The next to last book I finished reading is Sun Stand Still by Steven Furtick. Furtick is the lead pastor of Elevation Church based out of Charlotte, NC. I had the pleasure of hearing him speak at the ReFuel conference I attended with our church staff last May. I picked up the book at the conference, but as you can see, I just now got around to reading it. I feel even more connected to the church now (even though I am three hours away) because I have a close friend from high school who now attends there. So, without much hesitation, let us go ahead and actually talk about the book.
The book is based around the story of Elijah in Joshua chapter 10 where he and his men are battling the Amorites. Joshua had been told by God that they were to destroy all the Amorites; however, the sun began to set and the Amorites began to flee into darkness. At this point, Joshua cries out for God to make the sun stand still so that they can continue to carry out what they were assigned to do. It is a miraculous story that I am sure many debate the scientific nature of and whether it even happened. I do not want to get bogged down in those debates as, like many things, I believe regardless of your beliefs, you have to say that if God is everything He says He is, He must at least have the power to do this. Whether or not it truly happened is not up for me to decide. I simply know He has the power to do this.
Let me first say that it is possible that after reading this, you will think that Furtick is a prosperity preacher. That is not the truth, but rather, I relate to the message he is trying to convey through the book. For me, I found myself taking to heart a lot of the information written in the book. For instance, I often find my prayers being very basic and gray. I rarely ask for something specific. Rather than asking for this specific plat of land for our church to build on, I am more likely to ask that we just find a spot. That is not how Joshua attacked his situation, and I do not think you and I can either.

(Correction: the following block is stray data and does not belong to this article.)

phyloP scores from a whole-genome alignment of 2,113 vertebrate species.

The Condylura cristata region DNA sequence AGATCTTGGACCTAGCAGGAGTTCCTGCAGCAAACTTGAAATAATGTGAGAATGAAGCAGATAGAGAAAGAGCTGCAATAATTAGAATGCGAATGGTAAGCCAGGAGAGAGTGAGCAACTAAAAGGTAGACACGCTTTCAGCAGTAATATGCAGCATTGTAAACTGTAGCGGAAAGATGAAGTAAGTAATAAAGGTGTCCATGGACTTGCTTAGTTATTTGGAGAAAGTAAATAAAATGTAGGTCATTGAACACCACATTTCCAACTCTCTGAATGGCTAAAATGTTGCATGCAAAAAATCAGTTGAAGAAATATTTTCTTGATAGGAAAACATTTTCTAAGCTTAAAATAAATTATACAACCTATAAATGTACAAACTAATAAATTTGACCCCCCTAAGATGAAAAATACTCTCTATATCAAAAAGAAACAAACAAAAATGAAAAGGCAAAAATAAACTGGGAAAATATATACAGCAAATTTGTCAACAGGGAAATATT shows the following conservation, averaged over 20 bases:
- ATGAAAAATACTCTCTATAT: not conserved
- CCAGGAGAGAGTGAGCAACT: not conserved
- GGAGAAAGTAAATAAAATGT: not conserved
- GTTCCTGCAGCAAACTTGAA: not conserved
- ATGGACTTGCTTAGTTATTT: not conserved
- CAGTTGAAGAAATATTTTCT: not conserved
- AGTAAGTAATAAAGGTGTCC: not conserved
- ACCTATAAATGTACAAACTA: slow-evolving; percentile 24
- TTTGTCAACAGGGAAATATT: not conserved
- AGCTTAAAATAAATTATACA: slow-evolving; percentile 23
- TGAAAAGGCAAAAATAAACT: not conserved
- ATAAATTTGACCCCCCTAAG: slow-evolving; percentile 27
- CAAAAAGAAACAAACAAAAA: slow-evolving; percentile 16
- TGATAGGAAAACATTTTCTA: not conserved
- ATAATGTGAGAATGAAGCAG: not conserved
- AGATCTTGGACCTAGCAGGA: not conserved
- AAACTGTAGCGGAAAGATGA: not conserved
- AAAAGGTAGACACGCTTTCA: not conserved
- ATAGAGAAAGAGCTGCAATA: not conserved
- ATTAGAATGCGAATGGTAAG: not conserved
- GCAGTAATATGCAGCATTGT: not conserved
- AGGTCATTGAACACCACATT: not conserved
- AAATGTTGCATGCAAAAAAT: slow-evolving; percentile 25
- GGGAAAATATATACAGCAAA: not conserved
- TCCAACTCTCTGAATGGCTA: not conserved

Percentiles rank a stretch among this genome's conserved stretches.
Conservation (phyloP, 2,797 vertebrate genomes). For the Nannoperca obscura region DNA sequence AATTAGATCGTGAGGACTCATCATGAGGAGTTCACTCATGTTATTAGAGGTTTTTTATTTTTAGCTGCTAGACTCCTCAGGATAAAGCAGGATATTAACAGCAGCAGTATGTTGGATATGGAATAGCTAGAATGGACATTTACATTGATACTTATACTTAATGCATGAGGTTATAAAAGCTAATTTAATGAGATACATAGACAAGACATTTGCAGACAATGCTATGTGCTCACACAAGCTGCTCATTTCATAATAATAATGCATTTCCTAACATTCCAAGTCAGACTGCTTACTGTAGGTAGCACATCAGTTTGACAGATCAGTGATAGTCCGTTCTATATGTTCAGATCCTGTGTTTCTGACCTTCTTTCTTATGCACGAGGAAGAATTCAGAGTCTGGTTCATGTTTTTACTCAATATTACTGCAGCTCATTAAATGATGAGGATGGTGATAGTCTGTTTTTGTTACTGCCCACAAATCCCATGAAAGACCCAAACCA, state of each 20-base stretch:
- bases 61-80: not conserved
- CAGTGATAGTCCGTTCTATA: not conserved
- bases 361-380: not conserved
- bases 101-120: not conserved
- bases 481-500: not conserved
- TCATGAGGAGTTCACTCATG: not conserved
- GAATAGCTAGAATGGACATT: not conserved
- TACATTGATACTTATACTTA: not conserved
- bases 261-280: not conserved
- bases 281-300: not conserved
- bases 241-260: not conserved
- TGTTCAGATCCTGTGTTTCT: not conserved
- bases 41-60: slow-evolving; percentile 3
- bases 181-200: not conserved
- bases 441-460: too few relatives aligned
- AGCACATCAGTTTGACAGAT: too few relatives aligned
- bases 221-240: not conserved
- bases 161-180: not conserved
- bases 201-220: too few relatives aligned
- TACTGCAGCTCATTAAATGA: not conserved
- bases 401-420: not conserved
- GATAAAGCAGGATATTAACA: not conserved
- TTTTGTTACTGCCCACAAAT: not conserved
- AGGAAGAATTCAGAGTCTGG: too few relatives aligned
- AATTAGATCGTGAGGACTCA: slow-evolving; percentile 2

Joshua did not just say, “Lord, please help us finish off the Amorites before it gets dark because it is what you want”. No, he had a direct intentions when he said in verse twelve of chapter 10, “Sun, stand still over Gibeon, and moon, over the Valley of Aijalon”. It seems clear to me that Joshua knew what he wanted to happen and he was not afraid to ask God for it. For me, I have to be willing to pray specifically for issues about my church and my own personal life. Instead of just asking for God to place someone in my way for me to share Christ with, I need to be asking Him to place specific people. There is nothing wrong with specific things.
Often times we wrap up prayers with some phrase that says if it is according to His will. When we do this I feel like we ask for something, but we do not actually believe it is going to come to pass. It is almost as if we say, we would like this to happen, but we do not really believe it is going to materialize. Again, this is not a “name it and claim it” theology, but rather it helps us show God that we are thinking about the words we are actually saying. Rather than asking just a general blessing, we have taken the time to ponder what we truly need or are blessed to have. Rather than only asking God for a small, crumb of a blessing and approaching Him like that is all He has to spare we need to be willing to ask for the audacious goals so that it can be proclaimed that it had to have been of God.
Outside of this, the book is a fairly simple read. I finished it in about a week. At this point I really only have two complaints. The first is that my copy is a larger print than I would have liked. I do not know if that is normal or if it is just my copy, but larger print makes my eyes hurt. The second is that I wish Furtick would have spent more time dealing with how to respond when God says “No”. We know that sometimes He does not answer our prayers, but Furtick only gives one chapter to this notion. In my own life, I have found that more Christians believe that God has said, “No” instead of “Yes” and it would have been useful to have more information on this time in life.
Overall the book is good and seems to be fairly solid with no major theological flaws. I would recommend it to someone who is either someone who is new in the faith or burnt out as it can help ignite a person’s prayer life once again. I know it did mine.